Colombia’s US military pact challenged in court

Colombia‘s Constitutional Court is to review a treaty that gives US forces access to Colombian military bases, following a legal challenge of its unconstitutionality.

The lawsuit brought by a legal group called “Jose Alvear Restrepo,” argue that the October 2009 military accord is invalid since it was signed by the government of President Alvaro Uribe without a prior discussion in Congress, as mandated by the constitution.

They, additionally, accuse Uribe of ignoring the advice of the State Council, the highest court on administrative matters, which has also urged him to allow the congress take up the agreement before it was signed.
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U.S. Senators Seek Changes to Plan Colombia

WASHINGTON – Three influential Democratic senators have urged Secretary of State Hillary Clinton to review the U.S. contribution to the counter-narcotics initiative known as Plan Colombia in light of Bogota’s scant progress in reducing cocaine production or curbing human rights abuses.

“Given U.S. record budget deficits, we cannot afford to continue assistance that is not achieving sufficient results,” Russ Feingold of Wisconsin, Vermont’s Patrick Leahy and Christopher Dodd of Connecticut said.

Feingold sits on the Senate Foreign Relations, Budget and Intelligence Committees, Leahy chairs the Judiciary Committee and Dodd is chairman of the Foreign Relations Subcommittee on Western Hemisphere, Peace Corps, and Narcotics Affairs.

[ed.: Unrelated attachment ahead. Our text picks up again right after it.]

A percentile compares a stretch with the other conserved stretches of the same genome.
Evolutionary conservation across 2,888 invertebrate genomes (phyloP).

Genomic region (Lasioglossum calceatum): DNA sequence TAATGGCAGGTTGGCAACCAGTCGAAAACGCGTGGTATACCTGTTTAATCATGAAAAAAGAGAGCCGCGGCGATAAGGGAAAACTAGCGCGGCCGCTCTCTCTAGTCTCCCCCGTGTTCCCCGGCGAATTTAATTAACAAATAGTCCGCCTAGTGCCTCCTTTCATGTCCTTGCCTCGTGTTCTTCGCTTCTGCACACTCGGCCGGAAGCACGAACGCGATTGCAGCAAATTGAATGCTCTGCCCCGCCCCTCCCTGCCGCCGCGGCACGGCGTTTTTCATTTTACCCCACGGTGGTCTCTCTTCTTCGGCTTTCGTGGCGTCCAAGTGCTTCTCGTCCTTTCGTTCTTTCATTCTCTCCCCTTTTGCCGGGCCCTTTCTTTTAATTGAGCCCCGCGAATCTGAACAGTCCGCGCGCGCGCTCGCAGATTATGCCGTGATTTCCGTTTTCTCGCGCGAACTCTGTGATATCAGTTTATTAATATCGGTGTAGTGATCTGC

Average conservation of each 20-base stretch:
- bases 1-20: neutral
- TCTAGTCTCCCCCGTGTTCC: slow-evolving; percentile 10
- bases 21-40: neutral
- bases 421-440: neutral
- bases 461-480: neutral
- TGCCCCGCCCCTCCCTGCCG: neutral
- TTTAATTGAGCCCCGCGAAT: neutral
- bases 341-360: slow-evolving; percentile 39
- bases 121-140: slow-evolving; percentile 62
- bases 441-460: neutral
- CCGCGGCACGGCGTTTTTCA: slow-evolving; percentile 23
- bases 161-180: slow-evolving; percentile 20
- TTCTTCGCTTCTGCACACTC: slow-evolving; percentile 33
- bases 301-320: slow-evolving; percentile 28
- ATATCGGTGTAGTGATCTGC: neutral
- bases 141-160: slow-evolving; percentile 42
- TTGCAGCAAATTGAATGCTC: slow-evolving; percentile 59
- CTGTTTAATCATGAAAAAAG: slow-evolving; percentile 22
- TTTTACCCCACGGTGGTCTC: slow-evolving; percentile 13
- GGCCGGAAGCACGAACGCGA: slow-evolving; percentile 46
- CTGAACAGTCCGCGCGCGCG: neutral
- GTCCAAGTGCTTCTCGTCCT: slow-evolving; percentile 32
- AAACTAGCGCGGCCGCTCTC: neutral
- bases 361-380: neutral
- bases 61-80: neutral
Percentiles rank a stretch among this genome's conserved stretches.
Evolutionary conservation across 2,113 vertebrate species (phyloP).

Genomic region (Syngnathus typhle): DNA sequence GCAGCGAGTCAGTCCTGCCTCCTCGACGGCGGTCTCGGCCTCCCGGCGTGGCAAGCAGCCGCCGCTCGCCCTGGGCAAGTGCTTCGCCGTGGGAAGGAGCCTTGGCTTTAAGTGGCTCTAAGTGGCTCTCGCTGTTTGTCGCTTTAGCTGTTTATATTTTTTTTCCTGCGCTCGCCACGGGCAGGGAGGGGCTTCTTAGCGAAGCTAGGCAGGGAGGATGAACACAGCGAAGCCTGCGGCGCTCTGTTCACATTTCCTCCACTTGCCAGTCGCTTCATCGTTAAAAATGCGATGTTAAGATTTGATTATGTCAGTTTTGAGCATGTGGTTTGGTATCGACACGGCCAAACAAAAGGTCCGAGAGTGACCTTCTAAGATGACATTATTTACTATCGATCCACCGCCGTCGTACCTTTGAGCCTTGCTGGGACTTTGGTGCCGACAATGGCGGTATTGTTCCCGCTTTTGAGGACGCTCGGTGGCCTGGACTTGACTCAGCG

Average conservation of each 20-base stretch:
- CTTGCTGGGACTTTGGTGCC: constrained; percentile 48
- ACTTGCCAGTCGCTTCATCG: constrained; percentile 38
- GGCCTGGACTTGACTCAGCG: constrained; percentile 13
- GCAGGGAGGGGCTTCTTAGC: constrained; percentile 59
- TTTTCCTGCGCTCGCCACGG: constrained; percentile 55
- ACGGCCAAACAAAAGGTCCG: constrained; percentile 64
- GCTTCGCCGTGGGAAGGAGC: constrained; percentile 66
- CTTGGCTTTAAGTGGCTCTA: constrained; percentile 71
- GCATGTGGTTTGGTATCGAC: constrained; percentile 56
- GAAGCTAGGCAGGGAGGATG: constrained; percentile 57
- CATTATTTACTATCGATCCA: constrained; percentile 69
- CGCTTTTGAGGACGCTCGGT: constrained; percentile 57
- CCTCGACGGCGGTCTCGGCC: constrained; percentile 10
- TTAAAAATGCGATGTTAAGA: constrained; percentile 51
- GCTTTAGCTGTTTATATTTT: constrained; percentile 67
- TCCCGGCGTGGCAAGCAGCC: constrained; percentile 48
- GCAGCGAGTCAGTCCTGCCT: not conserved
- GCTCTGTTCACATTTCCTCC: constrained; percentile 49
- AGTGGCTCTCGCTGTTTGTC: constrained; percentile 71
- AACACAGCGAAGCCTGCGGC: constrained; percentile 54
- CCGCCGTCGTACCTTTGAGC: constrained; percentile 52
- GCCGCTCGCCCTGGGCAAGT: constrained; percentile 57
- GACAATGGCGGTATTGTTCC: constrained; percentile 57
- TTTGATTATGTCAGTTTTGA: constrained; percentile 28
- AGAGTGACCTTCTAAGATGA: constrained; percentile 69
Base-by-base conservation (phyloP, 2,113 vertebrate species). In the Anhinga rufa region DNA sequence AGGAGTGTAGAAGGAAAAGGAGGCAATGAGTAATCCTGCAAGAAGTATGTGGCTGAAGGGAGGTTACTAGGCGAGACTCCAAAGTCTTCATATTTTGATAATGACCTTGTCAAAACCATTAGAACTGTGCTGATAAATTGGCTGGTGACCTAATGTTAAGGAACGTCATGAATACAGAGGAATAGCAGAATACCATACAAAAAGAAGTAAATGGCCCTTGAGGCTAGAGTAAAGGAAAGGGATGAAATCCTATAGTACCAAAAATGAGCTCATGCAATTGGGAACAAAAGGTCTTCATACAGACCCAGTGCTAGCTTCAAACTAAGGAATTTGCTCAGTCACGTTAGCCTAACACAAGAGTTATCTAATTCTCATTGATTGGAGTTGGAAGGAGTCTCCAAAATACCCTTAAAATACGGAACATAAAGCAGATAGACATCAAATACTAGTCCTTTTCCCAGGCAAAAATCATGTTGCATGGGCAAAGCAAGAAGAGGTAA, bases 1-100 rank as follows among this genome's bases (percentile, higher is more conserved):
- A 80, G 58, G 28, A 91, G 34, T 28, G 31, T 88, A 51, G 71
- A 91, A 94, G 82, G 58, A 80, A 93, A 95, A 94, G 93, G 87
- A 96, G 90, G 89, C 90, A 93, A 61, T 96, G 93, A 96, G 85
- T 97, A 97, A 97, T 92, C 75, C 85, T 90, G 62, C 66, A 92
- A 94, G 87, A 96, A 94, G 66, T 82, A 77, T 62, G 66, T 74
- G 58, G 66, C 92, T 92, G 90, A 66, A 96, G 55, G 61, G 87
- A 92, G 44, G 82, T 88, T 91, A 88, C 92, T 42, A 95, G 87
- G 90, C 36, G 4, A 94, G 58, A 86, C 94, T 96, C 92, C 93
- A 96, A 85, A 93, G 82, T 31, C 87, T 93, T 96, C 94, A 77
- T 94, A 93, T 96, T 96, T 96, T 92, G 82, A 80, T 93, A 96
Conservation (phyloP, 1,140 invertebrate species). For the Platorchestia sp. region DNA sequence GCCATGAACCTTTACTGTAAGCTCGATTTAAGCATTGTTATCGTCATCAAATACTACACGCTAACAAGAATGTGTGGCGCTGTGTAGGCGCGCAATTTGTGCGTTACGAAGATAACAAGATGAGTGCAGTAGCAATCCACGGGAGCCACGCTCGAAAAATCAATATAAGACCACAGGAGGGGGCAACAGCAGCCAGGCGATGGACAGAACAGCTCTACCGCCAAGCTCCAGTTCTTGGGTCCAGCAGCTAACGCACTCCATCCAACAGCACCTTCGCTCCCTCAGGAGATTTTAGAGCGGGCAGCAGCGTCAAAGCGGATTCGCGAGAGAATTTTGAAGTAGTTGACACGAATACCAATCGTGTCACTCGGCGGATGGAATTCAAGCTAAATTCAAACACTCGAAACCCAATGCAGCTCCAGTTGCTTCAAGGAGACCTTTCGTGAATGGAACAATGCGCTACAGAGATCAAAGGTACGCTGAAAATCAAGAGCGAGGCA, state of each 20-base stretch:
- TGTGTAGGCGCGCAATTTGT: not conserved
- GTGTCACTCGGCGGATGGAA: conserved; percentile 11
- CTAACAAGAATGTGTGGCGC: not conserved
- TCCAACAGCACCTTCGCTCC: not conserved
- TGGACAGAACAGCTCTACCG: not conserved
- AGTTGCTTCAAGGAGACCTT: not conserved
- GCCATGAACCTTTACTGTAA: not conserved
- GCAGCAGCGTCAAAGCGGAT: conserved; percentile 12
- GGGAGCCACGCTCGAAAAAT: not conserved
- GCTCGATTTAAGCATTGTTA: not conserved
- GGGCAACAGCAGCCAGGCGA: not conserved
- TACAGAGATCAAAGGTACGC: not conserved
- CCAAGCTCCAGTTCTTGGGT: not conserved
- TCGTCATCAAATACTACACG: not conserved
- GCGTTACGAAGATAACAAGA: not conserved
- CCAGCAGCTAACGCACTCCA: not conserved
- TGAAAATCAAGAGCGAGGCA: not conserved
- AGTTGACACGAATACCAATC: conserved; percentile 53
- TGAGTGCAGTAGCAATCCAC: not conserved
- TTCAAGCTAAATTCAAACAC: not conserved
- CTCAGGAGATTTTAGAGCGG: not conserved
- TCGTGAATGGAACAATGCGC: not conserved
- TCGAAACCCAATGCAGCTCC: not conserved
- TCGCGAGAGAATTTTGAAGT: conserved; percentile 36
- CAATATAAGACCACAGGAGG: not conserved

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Militias Penetrated Colombia Spy Agency by 1990

BOGOTA – The leaders of the right-wing AUC (Autodefensas Unidas de Colombia) militia federation infiltrated the highest levels of Colombia’s DAS intelligence agency (Departamento Administrativo de Seguridad) by the beginning of the 1990s, El Tiempo newspaper reported Monday, citing sources in the Inspector General’s Office.

AUC founder Carlos Castaño Gil and his brother Fidel Castaño Gil, both now dead, managed to obtain the cooperation of highly placed officials in DAS, the newspaper said.

The Castaños’ penetration of DAS played a role in the April 1990 assassination of presidential candidate Carlos Pizarro Leongómez and in at least a half-dozen other politically motivated killings, the unnamed sources told El Tiempo.
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Venezuela, Colombia and Peru stock markets the most profitable in the decade

The stock exchanges of Colombia, Venezuela and Peru were, in that order, the most profitable markets in Latin America in the first decade of the 21st century, according to a survey released on Monday by the consulting firm Economática.

The study took into account currency fluctuations in the main Latin American markets between December 31, 1999 and December 31, 2009, EFE reported.